• 4 In order to avoid the document, the mistake must be mutual, material to the transaction, and affect its substance. (See Martin, 104 Ill. App.2d 462, 476, 244 N.E.2d 851, 854; Welsh, 75 Ill. App.2d 305, 311-12, 221 N.E.2d 106, 109-10; Fraser v. Glass, 311 Ill. App. 336, 342-43, 35 N.E.2d 953, 956 (1941).) Accordingly, a unilateral or self-induced mistake is insufficient to set the document aside. ( Martin, 104 Ill. App.2d 462, 467, 244 N.E.2d 851, 854; Welsh, 75 Ill. App.2d 305, 311-12, 221 N.E.2d 106, 109; Ogren, 39 Ill. App.3d 620, 622, 350 N.E.2d 249, 251; Wascher v. Lundeen, 32 Ill. App.2d 239, 245, 177 N.E.2d 440, 443 (1961).) A mistake will not be considered self-induced if the plaintiff acted reasonably under all the circumstances of the case. ( Reede, 62 Ill. App.2d 120, 131, 210 N.E.2d 833, 839; see also Fraser, 311 Ill. App. 336, 342, 343, 35 N.E.2d 953, 956.) Frequently, the defendant will blame the plaintiff or others for his mistaken belief. However, the source of the mistaken information upon which the defendant relied is not controlling upon the issue of whether the document should be set aside. Reede, 62 Ill. App.2d 120, 131, 210 N.E.2d 833, 839; Ruggles, 25 Ill. App.2d 1, 20, 165 N.E.2d 733, 743.
Munnis v. Northern Hotel Co., 237 Ill. App. 50, 55 (1925), states in the form of obiter dictum that a unilateral mistake is sufficient to set aside a release. Sullivan v. Elgin, Joliet Eastern Ry. Co., 331 Ill. App. 613, 73 N.E.2d 632 (1947) (abstract), relying upon the obiter dictum in the Munnis case, states that the mistake need not be mutual. All the other Illinois cases, however, hold or follow the rule, which appears to be firmly established, that the mistake must be mutual and that a unilateral or self-induced mistake is insufficient to set aside the document; e.g., Welsh, 75 Ill. App.2d 305, 311, 312, 221 N.E.2d 106, 109 (1966), and the other cases cited supra. Also, compare the statement of the United States Supreme Court in Callen v. Pennsylvania R.R. Co., 332 U.S. 625, 630, 92 L.Ed. 242, 246, 68 S.Ct. 296, 298 (1948): "One who attacks a settlement must bear the burden of showing that the contract he has made is tainted with invalidity, * * * by a mutual mistake under which both parties acted." (Emphasis supplied.)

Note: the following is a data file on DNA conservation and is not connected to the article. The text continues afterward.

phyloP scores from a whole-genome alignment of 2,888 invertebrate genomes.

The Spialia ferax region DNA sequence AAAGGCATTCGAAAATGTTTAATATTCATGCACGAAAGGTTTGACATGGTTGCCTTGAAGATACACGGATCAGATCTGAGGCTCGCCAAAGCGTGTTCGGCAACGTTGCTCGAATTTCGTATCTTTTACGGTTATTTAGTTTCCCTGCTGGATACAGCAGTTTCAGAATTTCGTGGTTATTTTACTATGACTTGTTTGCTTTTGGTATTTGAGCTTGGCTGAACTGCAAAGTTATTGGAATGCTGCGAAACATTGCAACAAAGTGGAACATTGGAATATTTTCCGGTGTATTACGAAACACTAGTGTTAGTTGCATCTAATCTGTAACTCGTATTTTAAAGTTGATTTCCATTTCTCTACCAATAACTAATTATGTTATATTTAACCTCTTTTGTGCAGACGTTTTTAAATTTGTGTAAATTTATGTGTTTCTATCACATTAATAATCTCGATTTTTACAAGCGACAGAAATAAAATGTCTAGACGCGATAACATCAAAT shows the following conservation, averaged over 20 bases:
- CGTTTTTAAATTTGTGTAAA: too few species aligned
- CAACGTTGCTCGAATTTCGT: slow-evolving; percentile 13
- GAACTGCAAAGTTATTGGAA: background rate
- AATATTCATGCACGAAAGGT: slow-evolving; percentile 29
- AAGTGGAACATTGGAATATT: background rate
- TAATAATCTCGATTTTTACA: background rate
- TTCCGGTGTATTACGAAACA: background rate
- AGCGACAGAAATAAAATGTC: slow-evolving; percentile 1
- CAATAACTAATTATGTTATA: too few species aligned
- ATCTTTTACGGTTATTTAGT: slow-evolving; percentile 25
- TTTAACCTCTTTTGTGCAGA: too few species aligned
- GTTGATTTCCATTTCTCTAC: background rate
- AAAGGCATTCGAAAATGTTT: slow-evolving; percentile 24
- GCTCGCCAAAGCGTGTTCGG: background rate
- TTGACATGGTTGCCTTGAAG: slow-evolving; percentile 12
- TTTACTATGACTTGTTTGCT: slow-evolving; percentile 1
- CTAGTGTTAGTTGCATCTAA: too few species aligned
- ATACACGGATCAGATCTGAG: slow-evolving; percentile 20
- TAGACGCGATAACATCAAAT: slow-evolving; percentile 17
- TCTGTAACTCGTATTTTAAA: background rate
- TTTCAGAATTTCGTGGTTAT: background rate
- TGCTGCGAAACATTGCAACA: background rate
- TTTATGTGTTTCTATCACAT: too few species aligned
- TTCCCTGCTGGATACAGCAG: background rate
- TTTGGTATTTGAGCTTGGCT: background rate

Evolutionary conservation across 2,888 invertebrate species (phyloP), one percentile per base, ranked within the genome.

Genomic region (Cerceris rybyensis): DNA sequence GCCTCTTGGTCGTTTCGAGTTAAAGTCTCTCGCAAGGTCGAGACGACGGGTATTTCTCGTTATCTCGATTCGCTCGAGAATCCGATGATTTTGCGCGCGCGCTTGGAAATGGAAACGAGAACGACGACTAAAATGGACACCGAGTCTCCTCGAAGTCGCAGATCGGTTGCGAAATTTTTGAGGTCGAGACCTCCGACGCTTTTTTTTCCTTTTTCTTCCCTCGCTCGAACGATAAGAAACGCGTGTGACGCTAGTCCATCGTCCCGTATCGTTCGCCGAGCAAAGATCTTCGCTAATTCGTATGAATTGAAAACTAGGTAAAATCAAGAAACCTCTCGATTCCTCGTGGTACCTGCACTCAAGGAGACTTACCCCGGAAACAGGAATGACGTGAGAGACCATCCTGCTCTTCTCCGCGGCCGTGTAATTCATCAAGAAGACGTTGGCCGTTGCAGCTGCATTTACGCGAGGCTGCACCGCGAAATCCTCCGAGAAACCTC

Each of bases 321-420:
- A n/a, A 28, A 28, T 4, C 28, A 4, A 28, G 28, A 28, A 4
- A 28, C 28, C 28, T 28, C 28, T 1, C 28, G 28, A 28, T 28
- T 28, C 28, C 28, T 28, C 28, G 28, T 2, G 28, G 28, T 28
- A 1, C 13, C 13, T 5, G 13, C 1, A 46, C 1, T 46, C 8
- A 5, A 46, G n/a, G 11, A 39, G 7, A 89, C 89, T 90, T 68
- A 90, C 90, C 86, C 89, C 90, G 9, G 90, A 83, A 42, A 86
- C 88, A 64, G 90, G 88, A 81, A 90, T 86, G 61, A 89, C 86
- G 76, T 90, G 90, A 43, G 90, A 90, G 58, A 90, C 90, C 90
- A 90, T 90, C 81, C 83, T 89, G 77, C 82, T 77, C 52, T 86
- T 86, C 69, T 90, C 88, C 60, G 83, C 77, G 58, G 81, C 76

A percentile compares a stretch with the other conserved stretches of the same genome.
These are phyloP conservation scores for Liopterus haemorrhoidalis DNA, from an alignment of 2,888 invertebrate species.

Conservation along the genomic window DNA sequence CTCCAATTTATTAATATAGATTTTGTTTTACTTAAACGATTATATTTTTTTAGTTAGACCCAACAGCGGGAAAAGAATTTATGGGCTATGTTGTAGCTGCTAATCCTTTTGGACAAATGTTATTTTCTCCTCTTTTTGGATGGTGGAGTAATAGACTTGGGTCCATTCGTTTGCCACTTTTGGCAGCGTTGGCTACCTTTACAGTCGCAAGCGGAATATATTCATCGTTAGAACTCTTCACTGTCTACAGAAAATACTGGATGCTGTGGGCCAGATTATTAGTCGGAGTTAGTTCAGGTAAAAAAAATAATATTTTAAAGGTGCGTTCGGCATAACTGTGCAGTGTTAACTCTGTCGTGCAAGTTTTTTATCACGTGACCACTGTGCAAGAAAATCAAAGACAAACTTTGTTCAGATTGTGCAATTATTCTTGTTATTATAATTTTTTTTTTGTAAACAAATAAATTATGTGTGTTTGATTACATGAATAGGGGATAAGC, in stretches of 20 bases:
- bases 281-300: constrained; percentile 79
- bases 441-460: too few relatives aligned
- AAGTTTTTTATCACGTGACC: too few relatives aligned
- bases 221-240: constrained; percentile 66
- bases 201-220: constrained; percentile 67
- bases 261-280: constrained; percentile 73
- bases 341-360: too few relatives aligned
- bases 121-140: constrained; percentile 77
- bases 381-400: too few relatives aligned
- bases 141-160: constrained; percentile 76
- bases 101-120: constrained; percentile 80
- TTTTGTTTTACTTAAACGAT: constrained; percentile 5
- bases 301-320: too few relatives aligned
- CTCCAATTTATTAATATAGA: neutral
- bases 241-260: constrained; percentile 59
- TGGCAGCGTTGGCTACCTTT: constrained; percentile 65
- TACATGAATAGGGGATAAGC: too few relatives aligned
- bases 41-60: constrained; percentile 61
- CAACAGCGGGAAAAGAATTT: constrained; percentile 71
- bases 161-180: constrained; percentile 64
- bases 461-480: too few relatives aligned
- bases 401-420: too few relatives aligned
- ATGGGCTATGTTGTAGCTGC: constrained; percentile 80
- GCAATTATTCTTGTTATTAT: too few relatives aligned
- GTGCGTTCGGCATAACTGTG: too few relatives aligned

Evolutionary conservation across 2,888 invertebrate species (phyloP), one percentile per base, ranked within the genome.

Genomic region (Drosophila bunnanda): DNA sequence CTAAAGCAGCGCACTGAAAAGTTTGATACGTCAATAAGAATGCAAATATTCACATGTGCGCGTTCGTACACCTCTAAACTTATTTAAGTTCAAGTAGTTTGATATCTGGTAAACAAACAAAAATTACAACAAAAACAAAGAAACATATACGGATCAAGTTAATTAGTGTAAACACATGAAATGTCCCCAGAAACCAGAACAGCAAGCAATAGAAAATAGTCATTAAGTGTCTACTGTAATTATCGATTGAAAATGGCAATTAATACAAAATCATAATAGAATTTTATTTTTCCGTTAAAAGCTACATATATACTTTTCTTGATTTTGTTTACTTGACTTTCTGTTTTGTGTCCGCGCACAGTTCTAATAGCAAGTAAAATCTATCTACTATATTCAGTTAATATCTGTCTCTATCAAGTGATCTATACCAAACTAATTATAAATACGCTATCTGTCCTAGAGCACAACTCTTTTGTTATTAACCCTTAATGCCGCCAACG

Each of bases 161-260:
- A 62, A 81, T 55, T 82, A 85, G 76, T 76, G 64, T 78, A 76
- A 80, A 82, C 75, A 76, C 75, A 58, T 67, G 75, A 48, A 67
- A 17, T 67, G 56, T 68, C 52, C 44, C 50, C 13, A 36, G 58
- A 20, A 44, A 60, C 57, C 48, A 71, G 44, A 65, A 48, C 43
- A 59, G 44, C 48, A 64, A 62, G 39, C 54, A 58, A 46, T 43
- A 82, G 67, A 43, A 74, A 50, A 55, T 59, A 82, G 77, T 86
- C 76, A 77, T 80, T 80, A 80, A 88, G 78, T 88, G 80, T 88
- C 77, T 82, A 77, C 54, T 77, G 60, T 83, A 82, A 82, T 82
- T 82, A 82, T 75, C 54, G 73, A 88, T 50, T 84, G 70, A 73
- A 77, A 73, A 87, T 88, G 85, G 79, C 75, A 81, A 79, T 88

Over the years, a trend has developed to apply a doctrine of liberality with respect to setting aside settlement agreements which subsequently prove to be grossly unfair and unjust. ( Ruggles, 25 Ill. App.2d 1, 12, 165 N.E.2d 733, 739; see Kiest v. Schrawder, 56 Ill. App.3d 732, 735, 372 N.E.2d 442, 443 (1978).) This development has progressed to the stage where it recently has been stated that the "trend is to set aside releases of personal injury claims in a situation where the facts, when finally known, present an unconscionable result," and that the question in these cases is simply "whether the result * * * is unconscionable." Florkiewicz v. Gonzalez, 38 Ill. App.3d 115, 120, 347 N.E.2d 401, 405 (1976); Kiest, 56 Ill. App.3d 732, 735, 372 N.E.2d 442, 443.
• 5 It is obvious, however, that this so-called liberal trend must exist in harmony with a policy of encouraging the settlement of personal injury claims and the forbearance of litigation entirely. ( Welsh v. Centa, 75 Ill. App.2d 305, 313, 221 N.E.2d 106, 110 (1966); Thomas v. Hollowell, 20 Ill. App.2d 288, 291, 155 N.E.2d 827, 829 (1959); Clancy v. Pacenti, 15 Ill. App.2d 171, 177, 145 N.E.2d 802, 805 (1957).) It is especially important to maintain this latter principle in our progressively litigious society where cases are mounting in our overburdened courts. If a release or covenant is to be lightly disregarded, then the peaceful settlement of claims becomes realistically impossible. Prospective litigants cannot or will not negotiate settlements if the law will not give effect to their executed settlement of claims. ( Thomas, 20 Ill. App.2d 288, 291, 155 N.E.2d 827, 829; Welsh, 75 Ill. App.2d 305, 313, 221 N.E.2d 106, 110.) It is perhaps for these reasons that public policy favors the peaceful and voluntary resolution of claims; where there appears to have been such a resolution by virtue of a release or covenant, a presumption of its validity is created. Blaylock v. Toledo, 43 Ill. App.3d 35, 37, 356 N.E.2d 639, 641 (1976).